The chinch bug is a destructive pest that feeds on plants in the grass family, including agricultural crops such as corn, wheat and barley.1 In lawns, these tiny, ravenous insects feed on turfgrass. Because chinch bugs are so small, it is difficult to discover an infestation until the grass they are feeding on starts to turn brown and die.2 Thankfully, preventative measures can manage this pest.
IDENTIFYING CHINCH BUGS
After hatching, chinch bug nymph are red and about the size of a pinhead. As they mature, their color darkens and they grow wings. Adult chinch bugs are only about 1/6 inch long,2 which is just a little smaller than a pea. At maturity, these insects have a black body, red legs, and two white wings, each with one black spot. The pattern created when a chinch bug folds its wings over its dark body resembles an hourglass. After reproducing, adult insects may fly to a new location to lay more eggs or to overwinter.1
Adult chinch bugs survive the winter by finding shelter in dense, grassy areas and leaf litter. When temperatures warm to about 50 degrees Fahrenheit, chinch bugs emerge from their winter habitat to mate, which is quickly followed by laying eggs.2 Chinch bugs reproduce quickly — a female can produce about 300 eggs in 40 days. Because they are rapid reproducers, there are two to three generations of chinch bugs every year. It doesn't take long for these pests to reach populations as large as 200 bugs per square foot.2
RECOGNIZING CHINCH BUG DAMAGE
Chinch bugs damage grass by sucking out plant fluids. As they eat, they inject a toxin into the plant that causes its leaves to turn yellow and then brown before dying.2 Adults feed on both leaves and stems, while nymphs feed on the roots just below the soil. Grass that is stressed due to heat or drought is less able to recover from chinch bug damage.1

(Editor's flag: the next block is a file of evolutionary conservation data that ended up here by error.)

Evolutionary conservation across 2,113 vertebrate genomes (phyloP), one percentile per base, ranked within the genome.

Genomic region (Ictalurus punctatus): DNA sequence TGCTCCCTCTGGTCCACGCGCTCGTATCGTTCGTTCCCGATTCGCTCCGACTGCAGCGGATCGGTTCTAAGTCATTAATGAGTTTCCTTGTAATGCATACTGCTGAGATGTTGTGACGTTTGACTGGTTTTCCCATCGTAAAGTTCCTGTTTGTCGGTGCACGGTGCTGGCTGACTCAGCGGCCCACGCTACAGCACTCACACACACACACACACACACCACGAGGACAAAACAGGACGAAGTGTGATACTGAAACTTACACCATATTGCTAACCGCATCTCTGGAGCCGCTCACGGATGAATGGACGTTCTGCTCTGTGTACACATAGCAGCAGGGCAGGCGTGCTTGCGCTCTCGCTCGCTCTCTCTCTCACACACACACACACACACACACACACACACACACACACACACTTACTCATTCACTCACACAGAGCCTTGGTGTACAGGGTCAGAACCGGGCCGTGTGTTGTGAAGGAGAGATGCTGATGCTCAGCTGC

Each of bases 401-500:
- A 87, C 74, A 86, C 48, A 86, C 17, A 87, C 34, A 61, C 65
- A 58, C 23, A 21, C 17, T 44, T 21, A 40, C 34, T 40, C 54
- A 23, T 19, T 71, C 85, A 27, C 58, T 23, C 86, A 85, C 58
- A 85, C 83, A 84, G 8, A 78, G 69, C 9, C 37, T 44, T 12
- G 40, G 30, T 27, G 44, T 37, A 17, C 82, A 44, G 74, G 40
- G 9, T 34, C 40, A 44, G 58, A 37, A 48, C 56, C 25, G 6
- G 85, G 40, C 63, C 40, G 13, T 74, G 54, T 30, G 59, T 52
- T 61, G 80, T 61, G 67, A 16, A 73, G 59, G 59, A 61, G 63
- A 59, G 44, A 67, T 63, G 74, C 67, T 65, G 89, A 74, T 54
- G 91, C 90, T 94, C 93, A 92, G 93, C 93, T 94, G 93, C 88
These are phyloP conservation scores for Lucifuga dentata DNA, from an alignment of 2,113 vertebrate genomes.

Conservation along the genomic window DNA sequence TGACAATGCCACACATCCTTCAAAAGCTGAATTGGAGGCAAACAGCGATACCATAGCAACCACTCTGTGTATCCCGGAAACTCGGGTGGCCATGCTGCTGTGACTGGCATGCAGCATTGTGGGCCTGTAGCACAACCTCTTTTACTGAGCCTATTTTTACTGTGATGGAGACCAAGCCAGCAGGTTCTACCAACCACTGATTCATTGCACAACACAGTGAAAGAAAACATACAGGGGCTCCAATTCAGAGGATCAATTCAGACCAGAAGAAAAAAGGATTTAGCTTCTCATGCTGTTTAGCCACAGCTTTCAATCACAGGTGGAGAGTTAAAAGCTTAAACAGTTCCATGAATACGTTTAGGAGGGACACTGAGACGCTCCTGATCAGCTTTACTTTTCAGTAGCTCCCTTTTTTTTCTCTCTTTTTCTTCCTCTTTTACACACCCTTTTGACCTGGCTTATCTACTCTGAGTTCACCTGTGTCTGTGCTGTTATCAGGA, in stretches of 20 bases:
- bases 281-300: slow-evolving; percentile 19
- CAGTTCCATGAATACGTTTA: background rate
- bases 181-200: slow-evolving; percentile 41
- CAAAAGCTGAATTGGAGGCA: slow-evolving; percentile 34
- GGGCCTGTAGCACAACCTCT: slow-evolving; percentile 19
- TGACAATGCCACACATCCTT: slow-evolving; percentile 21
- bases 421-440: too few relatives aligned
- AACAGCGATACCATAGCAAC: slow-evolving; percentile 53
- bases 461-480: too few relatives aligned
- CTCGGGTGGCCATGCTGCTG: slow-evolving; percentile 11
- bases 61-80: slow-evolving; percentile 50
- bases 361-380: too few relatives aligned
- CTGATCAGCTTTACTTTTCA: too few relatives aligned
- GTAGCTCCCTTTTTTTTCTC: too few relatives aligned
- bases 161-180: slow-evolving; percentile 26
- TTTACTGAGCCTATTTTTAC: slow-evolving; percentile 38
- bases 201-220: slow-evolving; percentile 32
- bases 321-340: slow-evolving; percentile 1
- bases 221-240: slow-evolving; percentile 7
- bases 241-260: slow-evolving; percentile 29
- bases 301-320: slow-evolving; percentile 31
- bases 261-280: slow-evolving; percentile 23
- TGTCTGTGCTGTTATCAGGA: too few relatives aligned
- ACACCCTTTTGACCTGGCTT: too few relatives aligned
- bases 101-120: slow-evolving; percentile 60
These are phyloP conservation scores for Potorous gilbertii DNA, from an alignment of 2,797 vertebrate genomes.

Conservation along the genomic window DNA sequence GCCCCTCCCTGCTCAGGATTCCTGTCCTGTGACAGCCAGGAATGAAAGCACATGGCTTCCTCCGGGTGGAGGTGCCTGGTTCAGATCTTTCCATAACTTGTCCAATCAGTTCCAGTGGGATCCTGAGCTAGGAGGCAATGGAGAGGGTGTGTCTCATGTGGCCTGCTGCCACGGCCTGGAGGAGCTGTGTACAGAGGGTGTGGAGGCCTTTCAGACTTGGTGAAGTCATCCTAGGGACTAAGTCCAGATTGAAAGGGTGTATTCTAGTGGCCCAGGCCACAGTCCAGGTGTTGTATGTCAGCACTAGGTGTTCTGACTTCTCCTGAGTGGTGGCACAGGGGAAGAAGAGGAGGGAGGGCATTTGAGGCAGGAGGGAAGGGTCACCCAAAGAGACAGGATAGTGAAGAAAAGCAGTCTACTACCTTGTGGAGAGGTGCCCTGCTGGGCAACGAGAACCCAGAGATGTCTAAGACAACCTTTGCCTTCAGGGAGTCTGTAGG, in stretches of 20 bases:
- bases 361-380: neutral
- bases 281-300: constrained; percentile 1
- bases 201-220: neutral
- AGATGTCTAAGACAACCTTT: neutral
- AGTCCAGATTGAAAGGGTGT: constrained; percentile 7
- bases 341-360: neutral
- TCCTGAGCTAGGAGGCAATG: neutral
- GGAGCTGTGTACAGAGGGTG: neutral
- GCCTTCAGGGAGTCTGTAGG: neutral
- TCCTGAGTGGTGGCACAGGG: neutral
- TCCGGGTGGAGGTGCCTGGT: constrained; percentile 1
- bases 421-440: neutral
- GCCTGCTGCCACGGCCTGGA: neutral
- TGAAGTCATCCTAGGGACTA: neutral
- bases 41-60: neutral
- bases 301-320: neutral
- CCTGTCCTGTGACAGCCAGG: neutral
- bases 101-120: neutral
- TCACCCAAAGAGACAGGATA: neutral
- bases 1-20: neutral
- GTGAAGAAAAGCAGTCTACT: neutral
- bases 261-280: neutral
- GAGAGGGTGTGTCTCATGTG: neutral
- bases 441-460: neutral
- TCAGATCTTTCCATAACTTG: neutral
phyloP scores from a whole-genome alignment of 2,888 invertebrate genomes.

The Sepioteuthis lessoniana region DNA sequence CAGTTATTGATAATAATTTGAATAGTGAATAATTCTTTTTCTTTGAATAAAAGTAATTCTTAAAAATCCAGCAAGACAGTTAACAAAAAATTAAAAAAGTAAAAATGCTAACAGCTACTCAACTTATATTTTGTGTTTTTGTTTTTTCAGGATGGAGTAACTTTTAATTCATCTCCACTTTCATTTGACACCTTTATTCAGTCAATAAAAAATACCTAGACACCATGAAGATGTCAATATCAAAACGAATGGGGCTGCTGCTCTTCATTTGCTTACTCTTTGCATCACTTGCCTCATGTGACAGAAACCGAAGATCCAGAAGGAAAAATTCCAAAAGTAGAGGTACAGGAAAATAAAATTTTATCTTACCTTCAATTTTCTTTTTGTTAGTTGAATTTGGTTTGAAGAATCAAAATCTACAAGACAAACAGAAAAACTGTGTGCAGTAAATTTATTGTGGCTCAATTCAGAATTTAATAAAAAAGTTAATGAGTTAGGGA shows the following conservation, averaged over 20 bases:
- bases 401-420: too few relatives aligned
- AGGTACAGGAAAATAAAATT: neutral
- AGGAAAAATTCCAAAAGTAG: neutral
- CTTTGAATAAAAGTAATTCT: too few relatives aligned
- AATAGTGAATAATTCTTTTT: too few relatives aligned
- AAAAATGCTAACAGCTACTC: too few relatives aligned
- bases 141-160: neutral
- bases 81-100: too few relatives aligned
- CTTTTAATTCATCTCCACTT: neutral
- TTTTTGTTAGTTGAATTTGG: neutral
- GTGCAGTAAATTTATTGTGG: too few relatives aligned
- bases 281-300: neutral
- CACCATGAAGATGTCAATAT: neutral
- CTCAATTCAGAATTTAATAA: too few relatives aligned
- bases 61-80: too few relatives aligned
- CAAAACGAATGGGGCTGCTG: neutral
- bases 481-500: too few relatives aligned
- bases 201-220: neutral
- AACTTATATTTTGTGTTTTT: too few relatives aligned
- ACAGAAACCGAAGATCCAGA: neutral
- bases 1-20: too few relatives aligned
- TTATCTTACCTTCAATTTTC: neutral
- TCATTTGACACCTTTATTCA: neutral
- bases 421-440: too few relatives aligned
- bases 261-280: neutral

If you find yellow or brown patches of grass in your lawn, look closely at the base of plants in the affected areas. If present, adults and nymphs will move quickly to form groups just above the soil line.2
PREVENTING CHINCH BUGS IN YOUR LAWN
Preventing chinch bug damage before it happens is the key to maintaining a beautiful, green lawn throughout spring, summer and fall. When grass starts to turn green in the spring, apply Amdro Quick Kill Lawn Insect Killer Granules every two months. Use a push or handheld spreader at a rate of 1.2 pounds per 500 square feet, and then water lightly.
Amdro Quick Kill Outdoor Insect Killer (RTS) is also effective against chinch bugs, as well as over 500 other types of insects. No mixing is required for this ready-to-spray product — just attach your garden hose to the container and apply to the lawn for results that last up to 3 months.
As soon as chinch bugs hatch, they begin wreaking havoc on plants in the grass family. Start your pest maintenance program early and stay diligent throughout the growing season to prevent unsightly damage to your lawn.
Amdro Quick Kill is a registered trademark of Central Garden & Pet Company Sources:
1. J.P. Michaud, R.J. Whitworth, "Chinch Bug," Kansas State University, October 2013
2. Paul Heller, "Chinch Bugs in Home Lawns," PennState College of Agricultural Sciences, April 2007
3. "Chinch Bug," Louisiana State University AgCenter
1. Photo credit 2-5: Even Dankowicz, CC BY 4.0